Body weight increment in patients treated with infliximab for plaque psoriasis


  • Conflict of interest
    Dr Staumont-Sallé and Pr Delaporte were speakers for symposium organized by Abbott, Janssen-Cilag, Schering-Plough/MSD and Wyeth/Pfizer.

  • Funding source
    This study was in part funded by a grant from the Human Physiopathology Programm of the Fondation pour la Recherche Médicale (FRM).

D. Staumont-Sallé.


Background  Psoriasis is frequently associated with overweight and obesity. Anti-TNF-α therapies are effective in the treatment of psoriasis. TNF-α is highly involved in body weight regulation.

Objective  Our objective was to evaluate the increase in weight throughout the treatment with infliximab and the association of weight gain with the body mass index (BMI).

Methods  Thirty-five patients affected with severe plaque psoriasis receiving infliximab were included. A control group consisted of 16 patients affected with severe plaque psoriasis and treated with cyclosporine, methotrexate, or acitretin. Assessment of PASI score, body weight and BMI were performed at a 1 and 3-year follow-up.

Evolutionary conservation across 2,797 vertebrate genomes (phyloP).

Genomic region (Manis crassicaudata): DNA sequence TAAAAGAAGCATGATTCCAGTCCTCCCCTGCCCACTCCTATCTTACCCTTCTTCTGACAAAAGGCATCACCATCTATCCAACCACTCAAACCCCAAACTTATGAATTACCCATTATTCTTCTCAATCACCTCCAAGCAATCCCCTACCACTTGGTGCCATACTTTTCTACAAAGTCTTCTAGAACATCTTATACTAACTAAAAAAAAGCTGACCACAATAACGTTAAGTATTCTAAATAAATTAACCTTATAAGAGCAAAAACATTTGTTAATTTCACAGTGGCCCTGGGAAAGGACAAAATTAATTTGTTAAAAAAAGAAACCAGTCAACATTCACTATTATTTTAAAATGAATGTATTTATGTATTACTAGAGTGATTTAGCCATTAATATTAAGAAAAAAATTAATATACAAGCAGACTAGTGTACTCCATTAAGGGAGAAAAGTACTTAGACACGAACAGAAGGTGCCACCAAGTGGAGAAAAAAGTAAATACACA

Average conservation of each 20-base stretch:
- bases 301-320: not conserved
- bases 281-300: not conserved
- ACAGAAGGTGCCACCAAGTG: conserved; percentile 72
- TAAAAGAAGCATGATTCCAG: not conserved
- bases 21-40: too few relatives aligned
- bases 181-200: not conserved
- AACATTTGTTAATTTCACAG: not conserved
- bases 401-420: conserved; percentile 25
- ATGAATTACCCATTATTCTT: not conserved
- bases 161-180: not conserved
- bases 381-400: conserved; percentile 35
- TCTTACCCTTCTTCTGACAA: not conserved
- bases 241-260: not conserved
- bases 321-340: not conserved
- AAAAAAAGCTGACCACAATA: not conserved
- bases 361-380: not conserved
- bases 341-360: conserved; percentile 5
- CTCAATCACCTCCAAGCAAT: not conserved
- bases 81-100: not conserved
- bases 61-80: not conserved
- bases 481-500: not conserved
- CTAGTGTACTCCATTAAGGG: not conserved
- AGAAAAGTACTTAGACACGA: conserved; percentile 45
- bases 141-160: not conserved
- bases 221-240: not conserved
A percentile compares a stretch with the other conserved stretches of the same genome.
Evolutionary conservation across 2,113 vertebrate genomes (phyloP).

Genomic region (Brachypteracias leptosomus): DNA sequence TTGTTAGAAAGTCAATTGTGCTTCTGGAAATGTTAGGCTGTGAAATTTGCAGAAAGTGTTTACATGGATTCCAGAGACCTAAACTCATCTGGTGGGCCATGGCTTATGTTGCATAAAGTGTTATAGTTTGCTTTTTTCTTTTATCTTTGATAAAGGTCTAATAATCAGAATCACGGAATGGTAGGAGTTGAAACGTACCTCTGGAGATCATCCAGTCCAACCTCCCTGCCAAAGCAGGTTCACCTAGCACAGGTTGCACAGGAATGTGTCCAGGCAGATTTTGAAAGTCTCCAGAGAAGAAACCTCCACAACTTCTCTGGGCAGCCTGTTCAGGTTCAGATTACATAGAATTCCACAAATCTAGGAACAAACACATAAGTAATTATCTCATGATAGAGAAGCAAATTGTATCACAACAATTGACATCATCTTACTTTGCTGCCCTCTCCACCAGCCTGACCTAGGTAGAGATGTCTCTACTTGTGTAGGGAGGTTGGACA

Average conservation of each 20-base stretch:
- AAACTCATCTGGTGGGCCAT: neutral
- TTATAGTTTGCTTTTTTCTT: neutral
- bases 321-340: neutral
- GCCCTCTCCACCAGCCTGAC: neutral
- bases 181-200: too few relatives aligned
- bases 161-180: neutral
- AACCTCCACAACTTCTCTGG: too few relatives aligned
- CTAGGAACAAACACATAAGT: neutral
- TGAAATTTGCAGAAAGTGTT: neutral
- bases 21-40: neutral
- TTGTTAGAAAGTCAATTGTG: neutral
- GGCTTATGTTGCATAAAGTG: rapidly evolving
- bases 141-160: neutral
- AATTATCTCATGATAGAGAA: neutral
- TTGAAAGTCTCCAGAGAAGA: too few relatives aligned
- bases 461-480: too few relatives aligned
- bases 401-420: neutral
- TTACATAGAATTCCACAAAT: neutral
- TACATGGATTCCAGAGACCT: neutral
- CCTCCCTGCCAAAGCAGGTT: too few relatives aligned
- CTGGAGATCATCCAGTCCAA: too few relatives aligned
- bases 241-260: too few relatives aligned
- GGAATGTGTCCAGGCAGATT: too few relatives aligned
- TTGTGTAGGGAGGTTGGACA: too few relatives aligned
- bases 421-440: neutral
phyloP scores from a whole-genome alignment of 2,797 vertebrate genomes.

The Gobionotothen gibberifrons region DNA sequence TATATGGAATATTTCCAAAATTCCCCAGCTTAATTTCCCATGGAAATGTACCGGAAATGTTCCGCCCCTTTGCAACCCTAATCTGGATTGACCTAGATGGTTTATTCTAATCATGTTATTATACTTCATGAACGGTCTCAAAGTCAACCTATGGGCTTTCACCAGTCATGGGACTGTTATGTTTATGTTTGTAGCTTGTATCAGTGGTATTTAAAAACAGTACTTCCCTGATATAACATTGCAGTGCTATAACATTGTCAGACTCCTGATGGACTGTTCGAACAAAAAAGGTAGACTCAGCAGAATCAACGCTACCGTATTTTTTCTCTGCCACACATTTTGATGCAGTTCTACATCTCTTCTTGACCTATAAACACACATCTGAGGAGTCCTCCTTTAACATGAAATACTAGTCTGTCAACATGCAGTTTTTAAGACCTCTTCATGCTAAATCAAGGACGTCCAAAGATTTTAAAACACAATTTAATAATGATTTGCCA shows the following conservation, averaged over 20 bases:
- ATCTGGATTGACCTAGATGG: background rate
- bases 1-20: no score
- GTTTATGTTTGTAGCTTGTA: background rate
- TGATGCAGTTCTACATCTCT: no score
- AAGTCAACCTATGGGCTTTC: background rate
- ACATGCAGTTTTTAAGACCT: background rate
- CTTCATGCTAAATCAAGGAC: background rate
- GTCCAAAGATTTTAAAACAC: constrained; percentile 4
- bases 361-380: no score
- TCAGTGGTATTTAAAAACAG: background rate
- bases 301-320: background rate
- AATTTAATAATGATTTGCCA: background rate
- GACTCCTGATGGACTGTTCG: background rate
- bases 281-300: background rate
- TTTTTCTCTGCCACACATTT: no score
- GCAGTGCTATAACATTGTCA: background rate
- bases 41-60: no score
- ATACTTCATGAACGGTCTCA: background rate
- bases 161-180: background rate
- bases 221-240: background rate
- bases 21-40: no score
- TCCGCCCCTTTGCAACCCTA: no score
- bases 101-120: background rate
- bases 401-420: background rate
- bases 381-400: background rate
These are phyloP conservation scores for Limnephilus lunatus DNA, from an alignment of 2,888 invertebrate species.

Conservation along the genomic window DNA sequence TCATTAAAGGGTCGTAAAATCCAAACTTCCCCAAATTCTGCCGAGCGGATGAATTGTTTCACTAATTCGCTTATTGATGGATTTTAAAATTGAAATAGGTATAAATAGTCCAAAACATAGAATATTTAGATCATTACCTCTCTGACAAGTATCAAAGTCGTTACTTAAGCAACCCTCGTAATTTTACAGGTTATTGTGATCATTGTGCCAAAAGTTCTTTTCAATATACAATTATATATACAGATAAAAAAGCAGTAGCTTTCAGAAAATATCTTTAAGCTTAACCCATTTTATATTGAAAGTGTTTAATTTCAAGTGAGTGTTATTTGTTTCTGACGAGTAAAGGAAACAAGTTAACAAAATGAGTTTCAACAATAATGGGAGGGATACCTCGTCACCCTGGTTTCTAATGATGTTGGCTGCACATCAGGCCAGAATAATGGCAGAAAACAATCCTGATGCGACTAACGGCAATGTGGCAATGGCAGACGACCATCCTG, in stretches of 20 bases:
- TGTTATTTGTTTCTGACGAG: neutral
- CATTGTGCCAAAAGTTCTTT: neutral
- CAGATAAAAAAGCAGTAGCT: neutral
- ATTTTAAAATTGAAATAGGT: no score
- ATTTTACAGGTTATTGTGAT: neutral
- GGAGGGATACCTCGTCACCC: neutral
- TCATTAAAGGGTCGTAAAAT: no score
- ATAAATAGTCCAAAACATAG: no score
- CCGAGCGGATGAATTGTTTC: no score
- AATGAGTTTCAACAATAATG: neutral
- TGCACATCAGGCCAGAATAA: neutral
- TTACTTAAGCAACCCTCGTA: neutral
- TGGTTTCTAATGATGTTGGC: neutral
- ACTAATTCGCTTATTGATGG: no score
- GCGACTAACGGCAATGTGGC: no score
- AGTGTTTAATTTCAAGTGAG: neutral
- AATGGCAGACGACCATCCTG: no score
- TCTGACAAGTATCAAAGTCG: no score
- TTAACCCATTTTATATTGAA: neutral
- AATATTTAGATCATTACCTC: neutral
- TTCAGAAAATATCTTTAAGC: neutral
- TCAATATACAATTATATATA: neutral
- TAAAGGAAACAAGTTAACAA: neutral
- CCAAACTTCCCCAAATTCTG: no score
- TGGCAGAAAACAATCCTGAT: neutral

Results  We observed a body weight increment of 2.5 ± 4.4 kg (mean ± SD) (i.e. + 3.6% of baseline) and 0.1 ± 5 kg (i.e. + 1.2%) in patients treated with infliximab and the control group, respectively (P = 0.046), after 1 year of treatment. After 3 years of infliximab administration, weight gain was 4.8 ± 5 kg (n = 16) (i.e. + 6%) (P = 0.005). Moreover, as classified by BMI, normal weight patients experienced a 4 ± 3.7 kg weight gain (i.e. + 6%) whereas overweight and obese patients had gained 1.3 ± 4.8 kg (i.e. + 1.2%) (P = 0.039) after 1 year of anti-TNF-α therapy. Percentual changes in body weight were larger in normal weight patients at baseline than in overweight/obese counterparts (P = 0.0149).

Conclusion  All patients, including normal weight patients, should receive a dietary intervention.